How is it diagnosed?

To diagnose aplastic anaemia there must be at least two of the following:

haemoglobin concentration (Hb) <100 g/L

platelet count <50 x 109/L

neutrophil count <1.5 x109/L.

However, aplastic anaemia cannot be diagnosed by a blood test alone. A blood test will highlight there is a low blood count, but further tests are needed to rule out other conditions which also cause low blood counts. These tests include:

A full blood count including checking the number of young blood cells called reticulocytes

Checking your iron, vitamin B12 and folate levels to ensure your anaemia is not caused by nutritional problems

Screening for autoantibodies

Checking your chromosomes to rule out certain inherited types of aplastic anaemia such as Fanconi anaemia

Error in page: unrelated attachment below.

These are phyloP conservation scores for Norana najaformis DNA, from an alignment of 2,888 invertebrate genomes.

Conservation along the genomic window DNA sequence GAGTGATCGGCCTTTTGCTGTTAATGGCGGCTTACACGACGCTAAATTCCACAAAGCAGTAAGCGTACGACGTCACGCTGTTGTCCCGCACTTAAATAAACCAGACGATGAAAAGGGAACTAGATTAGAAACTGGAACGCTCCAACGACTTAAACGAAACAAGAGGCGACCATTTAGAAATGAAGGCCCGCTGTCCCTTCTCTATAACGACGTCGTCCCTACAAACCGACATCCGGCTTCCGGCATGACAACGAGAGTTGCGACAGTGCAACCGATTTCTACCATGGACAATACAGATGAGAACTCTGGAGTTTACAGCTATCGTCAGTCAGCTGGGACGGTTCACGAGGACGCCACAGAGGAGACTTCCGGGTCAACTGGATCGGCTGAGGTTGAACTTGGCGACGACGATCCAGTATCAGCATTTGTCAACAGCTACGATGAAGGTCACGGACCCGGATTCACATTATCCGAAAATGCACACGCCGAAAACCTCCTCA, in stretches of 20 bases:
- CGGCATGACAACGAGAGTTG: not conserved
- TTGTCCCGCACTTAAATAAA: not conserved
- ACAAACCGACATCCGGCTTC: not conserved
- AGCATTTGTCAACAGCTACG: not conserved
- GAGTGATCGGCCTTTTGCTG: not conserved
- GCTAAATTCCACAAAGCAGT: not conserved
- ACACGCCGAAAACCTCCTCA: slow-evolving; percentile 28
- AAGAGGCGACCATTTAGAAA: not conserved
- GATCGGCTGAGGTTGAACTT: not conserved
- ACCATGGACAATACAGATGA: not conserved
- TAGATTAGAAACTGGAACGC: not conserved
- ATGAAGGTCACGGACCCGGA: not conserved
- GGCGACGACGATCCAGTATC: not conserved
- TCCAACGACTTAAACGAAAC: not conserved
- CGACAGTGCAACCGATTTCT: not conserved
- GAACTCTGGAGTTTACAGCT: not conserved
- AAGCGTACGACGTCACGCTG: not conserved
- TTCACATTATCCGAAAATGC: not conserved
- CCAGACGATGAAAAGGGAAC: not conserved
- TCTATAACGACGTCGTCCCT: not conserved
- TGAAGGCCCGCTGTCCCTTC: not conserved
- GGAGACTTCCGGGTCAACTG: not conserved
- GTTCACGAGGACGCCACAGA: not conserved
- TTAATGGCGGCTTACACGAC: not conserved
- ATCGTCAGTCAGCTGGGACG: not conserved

Checking your liver function and for viruses such as hepatitis A, B and C, HIV, Epstein-Barr virus (EBV) and parvovirus

Screening for a rare blood condition called paroxysmal nocturnal haemoglobinuria (PNH).  

In addition to these tests, you will also need to have a bone marrow aspirate and bone marrow trephine. A bone marrow aspirate is obtained by pushing a hollow needle into the bone marrow cavity at the back of the pelvis and sucking out a small quantity of marrow tissue that can then be examined in a laboratory. The sample is used to rule out some inherited forms of aplastic anaemia and various other acquired disorders. When the aspirate is taken you may feel a pulling sensation but this passes off almost immediately.

A bone marrow trephine involves taking a small piece of bone with the marrow tissue inside. It is usually obtained at the same time as the aspirate. The trephine indicates whether the bone marrow contains normal amounts of stem cells. This is called the cellularity of the bone marrow. As we get older the proportion of the marrow which actively produces blood cells decreases so cellularity will vary. When the trephine biopsy is taken you may feel a pushing sensation or a feeling of pressure building up.